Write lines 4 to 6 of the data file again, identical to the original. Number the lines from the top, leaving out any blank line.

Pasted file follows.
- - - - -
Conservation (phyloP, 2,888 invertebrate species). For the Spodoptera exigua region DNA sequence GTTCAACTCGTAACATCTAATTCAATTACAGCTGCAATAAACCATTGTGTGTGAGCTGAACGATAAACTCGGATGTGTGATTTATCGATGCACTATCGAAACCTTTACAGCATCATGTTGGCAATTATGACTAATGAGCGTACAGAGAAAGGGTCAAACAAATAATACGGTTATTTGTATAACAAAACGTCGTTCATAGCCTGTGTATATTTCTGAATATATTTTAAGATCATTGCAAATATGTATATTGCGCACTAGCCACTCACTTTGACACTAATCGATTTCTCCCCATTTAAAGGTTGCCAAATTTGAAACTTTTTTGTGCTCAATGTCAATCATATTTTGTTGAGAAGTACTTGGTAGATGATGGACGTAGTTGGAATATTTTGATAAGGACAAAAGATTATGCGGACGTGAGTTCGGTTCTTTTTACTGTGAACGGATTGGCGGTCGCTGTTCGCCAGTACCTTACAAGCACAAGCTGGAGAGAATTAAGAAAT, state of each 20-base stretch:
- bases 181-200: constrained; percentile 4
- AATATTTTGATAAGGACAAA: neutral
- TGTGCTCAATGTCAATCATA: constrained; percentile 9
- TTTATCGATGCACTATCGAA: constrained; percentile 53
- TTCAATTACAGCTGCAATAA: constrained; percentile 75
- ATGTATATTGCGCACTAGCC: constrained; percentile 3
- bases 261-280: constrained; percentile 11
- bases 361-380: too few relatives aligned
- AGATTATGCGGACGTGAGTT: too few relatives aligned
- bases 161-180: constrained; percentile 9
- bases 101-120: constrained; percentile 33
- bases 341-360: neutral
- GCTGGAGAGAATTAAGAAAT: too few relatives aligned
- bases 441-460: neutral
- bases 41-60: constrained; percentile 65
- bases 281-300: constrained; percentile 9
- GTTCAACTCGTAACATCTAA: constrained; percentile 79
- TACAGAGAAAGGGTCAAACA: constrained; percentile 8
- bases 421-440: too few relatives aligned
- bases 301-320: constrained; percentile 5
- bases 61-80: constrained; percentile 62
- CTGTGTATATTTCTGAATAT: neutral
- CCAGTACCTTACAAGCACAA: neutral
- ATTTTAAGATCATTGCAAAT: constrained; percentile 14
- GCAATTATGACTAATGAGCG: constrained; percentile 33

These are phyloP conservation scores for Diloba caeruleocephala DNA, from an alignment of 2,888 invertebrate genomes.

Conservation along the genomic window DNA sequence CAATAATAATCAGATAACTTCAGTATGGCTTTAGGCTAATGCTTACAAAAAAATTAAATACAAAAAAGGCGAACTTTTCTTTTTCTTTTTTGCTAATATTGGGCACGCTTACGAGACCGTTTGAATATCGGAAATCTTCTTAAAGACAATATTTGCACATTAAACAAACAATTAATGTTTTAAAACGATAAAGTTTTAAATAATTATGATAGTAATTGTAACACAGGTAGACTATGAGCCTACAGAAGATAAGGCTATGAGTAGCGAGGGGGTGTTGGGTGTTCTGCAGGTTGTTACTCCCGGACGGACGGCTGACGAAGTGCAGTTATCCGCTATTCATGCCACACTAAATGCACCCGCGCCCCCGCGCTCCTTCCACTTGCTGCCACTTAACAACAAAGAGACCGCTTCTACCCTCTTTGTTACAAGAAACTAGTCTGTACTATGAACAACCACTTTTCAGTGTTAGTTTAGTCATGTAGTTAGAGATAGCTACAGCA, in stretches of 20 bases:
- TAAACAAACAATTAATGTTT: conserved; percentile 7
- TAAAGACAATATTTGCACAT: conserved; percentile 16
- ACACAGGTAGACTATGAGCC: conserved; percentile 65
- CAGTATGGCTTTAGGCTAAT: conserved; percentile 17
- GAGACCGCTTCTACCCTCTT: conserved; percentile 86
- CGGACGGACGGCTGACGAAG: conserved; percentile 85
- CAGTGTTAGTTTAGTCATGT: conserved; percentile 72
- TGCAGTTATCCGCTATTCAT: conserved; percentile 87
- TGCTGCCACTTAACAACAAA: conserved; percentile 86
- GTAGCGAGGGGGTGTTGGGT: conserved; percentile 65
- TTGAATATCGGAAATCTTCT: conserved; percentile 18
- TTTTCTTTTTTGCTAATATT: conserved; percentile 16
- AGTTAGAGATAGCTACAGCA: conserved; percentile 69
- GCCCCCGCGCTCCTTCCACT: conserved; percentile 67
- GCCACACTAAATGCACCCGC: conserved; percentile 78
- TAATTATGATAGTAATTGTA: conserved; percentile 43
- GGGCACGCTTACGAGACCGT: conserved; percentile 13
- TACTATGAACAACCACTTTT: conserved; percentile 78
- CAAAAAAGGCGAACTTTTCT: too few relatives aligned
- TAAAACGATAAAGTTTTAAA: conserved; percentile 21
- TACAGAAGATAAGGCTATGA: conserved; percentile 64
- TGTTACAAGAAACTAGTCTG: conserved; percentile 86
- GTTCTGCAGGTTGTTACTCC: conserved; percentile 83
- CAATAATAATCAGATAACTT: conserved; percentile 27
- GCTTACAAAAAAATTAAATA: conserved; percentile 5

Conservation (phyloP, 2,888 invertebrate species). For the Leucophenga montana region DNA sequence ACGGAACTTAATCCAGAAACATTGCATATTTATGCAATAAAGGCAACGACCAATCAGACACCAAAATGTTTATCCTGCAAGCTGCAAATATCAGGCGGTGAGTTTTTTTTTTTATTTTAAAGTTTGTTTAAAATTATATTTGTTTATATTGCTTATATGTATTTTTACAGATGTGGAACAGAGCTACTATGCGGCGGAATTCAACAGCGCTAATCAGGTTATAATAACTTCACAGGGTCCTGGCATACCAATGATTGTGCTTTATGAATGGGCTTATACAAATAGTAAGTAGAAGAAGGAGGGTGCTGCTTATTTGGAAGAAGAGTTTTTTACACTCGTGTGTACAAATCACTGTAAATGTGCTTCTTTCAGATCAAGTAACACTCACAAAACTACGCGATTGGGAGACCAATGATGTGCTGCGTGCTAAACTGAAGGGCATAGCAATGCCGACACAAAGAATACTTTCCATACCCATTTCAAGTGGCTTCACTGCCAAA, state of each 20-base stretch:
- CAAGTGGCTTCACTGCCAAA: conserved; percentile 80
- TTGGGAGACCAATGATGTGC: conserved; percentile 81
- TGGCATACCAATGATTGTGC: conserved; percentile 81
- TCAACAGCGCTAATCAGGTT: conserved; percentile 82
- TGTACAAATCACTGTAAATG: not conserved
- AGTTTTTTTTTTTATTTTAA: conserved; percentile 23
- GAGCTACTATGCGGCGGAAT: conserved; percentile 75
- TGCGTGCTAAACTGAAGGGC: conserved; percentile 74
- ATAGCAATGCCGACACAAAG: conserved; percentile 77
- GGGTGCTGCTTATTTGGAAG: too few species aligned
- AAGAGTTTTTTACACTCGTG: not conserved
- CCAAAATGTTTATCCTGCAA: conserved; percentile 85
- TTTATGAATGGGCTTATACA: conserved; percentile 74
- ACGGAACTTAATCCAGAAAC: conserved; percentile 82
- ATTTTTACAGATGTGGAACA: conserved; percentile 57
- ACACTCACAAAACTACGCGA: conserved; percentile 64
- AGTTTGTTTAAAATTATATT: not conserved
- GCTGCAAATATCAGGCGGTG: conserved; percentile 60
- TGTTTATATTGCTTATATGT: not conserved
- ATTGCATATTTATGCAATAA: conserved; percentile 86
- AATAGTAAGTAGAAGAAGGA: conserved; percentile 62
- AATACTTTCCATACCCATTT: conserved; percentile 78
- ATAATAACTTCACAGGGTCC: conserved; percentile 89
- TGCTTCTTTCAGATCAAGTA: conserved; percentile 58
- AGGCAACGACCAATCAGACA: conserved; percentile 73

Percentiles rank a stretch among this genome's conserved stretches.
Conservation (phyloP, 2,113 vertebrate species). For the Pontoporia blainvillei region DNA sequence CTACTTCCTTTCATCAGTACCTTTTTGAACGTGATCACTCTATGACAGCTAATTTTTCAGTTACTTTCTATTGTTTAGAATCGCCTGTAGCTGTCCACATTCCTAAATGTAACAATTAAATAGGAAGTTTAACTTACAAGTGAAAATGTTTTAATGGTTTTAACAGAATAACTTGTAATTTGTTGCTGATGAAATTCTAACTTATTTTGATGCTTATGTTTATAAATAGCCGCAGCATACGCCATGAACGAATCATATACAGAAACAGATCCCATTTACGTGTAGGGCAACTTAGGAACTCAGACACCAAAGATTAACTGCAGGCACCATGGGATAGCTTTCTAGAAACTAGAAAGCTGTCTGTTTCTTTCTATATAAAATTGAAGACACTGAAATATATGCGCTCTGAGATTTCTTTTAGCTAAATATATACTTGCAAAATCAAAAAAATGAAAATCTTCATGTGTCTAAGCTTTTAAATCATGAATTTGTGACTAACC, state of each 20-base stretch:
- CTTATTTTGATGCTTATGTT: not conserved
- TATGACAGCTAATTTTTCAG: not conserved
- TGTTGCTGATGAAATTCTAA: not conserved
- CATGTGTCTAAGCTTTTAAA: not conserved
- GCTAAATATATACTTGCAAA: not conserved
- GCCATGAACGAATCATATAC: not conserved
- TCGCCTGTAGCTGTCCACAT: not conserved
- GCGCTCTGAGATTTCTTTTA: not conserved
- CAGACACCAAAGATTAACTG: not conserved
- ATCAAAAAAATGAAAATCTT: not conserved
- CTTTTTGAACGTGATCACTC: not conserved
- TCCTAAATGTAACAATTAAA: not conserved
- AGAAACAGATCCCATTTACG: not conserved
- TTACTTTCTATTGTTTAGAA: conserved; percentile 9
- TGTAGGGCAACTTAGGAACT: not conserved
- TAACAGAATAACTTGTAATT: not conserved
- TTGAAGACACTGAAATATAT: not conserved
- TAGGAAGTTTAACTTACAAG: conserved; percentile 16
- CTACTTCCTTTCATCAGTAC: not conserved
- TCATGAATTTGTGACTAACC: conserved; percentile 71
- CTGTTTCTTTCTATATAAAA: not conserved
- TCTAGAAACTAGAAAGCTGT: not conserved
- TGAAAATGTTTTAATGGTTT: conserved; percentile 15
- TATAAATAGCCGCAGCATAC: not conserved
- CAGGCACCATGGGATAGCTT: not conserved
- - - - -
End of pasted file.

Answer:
- TGTGCTCAATGTCAATCATA: constrained; percentile 9
- TTTATCGATGCACTATCGAA: constrained; percentile 53
- TTCAATTACAGCTGCAATAA: constrained; percentile 75